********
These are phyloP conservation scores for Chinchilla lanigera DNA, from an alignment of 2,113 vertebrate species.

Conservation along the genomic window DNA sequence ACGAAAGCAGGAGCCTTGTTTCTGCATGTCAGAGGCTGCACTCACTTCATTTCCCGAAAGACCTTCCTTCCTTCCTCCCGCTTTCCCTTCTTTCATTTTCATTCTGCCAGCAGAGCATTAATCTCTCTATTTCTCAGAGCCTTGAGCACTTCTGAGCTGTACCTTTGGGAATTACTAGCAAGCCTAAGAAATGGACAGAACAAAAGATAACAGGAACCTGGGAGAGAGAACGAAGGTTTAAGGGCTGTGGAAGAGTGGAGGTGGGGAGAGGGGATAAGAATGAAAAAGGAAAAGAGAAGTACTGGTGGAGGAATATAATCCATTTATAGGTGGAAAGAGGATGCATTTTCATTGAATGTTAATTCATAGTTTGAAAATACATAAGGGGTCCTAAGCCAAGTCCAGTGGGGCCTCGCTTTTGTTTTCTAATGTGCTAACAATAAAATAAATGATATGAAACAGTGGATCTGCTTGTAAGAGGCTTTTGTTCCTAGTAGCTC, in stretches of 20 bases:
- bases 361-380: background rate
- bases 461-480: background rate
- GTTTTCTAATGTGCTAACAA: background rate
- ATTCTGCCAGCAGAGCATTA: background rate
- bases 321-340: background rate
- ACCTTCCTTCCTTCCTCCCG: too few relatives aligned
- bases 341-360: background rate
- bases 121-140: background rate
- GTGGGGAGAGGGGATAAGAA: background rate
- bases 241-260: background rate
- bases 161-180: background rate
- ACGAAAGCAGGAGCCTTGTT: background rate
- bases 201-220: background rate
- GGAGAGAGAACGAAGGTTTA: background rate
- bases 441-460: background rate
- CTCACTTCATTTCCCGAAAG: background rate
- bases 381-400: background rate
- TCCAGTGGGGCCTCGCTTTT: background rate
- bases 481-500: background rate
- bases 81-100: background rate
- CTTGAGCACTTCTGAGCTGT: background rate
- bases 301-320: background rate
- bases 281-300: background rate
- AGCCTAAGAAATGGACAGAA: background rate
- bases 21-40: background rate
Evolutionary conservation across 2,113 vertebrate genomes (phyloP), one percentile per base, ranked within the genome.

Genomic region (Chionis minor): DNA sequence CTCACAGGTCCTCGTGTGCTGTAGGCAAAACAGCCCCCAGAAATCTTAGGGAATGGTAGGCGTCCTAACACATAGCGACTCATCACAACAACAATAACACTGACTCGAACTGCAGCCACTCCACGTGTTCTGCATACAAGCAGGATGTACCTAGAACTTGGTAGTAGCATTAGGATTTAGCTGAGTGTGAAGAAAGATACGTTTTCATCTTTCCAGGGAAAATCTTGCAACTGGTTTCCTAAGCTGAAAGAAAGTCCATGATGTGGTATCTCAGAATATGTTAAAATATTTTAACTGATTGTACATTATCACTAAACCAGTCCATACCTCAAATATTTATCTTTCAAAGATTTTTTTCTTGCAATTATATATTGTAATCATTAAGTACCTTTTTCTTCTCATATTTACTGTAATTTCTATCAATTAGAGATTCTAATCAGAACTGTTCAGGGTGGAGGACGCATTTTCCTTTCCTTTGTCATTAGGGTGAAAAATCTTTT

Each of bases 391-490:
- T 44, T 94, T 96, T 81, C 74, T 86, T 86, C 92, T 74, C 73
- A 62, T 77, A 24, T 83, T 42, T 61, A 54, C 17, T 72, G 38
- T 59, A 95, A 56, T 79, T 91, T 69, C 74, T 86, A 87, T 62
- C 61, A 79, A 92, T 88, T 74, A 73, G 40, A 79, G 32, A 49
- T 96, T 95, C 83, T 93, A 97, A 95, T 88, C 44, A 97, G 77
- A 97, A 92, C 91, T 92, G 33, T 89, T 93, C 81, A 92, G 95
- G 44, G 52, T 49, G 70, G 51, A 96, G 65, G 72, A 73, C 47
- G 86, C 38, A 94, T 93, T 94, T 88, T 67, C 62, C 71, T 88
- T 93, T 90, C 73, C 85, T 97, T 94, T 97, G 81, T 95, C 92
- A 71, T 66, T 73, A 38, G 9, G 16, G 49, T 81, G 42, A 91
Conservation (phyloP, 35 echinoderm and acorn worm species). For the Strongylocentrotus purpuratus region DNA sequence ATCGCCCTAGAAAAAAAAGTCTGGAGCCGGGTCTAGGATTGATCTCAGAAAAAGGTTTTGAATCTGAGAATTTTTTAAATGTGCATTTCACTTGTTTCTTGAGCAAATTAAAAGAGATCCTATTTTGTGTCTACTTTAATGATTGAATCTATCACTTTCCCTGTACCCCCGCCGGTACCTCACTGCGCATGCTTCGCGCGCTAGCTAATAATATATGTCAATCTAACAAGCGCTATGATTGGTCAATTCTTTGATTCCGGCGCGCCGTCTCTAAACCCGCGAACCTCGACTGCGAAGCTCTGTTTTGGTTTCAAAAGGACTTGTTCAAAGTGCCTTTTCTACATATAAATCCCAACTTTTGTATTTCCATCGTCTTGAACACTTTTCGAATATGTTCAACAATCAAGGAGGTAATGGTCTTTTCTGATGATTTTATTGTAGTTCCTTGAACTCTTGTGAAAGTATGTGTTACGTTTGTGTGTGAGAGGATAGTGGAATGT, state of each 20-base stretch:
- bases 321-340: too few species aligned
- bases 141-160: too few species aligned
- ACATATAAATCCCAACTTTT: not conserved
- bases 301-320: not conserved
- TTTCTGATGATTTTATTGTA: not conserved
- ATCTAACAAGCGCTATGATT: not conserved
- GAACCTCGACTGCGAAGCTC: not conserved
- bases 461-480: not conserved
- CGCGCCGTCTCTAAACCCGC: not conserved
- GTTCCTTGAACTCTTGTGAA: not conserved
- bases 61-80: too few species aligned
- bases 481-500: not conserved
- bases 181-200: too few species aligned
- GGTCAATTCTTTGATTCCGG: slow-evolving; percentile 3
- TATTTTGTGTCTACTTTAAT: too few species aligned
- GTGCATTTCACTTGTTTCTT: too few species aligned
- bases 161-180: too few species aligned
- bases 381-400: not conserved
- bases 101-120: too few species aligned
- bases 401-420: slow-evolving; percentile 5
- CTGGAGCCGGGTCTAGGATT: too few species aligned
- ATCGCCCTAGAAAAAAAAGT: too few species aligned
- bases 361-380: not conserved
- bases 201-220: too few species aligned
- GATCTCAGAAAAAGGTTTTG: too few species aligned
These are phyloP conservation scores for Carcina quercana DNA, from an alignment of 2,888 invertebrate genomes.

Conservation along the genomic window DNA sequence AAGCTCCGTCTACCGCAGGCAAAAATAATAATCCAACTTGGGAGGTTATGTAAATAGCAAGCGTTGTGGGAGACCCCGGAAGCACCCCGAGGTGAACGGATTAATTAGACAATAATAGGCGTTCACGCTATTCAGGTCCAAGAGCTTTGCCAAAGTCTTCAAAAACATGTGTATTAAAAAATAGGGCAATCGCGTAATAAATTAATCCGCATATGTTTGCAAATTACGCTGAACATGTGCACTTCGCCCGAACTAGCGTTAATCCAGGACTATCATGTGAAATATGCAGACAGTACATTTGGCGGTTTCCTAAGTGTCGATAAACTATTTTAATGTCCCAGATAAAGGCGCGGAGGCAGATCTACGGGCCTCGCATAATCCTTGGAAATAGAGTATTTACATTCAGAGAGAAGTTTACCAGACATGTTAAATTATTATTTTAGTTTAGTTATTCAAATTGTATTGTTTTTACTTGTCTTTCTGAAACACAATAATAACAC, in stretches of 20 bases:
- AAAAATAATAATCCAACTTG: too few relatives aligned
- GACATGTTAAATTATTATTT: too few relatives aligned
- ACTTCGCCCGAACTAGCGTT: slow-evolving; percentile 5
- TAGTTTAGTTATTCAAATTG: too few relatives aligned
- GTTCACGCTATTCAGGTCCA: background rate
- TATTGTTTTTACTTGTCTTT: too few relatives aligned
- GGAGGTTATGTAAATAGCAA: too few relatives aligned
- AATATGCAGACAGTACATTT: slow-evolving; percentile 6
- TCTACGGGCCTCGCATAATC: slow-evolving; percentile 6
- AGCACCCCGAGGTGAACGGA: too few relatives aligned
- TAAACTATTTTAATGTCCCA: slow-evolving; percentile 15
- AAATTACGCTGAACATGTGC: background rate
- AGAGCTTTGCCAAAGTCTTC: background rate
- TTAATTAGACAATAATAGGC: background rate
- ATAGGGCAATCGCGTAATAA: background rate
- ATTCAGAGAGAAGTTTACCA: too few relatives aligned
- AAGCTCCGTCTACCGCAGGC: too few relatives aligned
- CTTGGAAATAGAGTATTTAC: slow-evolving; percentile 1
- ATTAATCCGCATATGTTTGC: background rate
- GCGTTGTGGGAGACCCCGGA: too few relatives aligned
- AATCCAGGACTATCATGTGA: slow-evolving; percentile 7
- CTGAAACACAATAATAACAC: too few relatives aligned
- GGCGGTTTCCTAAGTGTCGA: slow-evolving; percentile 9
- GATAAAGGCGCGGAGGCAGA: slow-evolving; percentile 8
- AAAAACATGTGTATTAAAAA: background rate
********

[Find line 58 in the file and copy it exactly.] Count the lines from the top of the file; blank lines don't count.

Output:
- bases 161-180: too few species aligned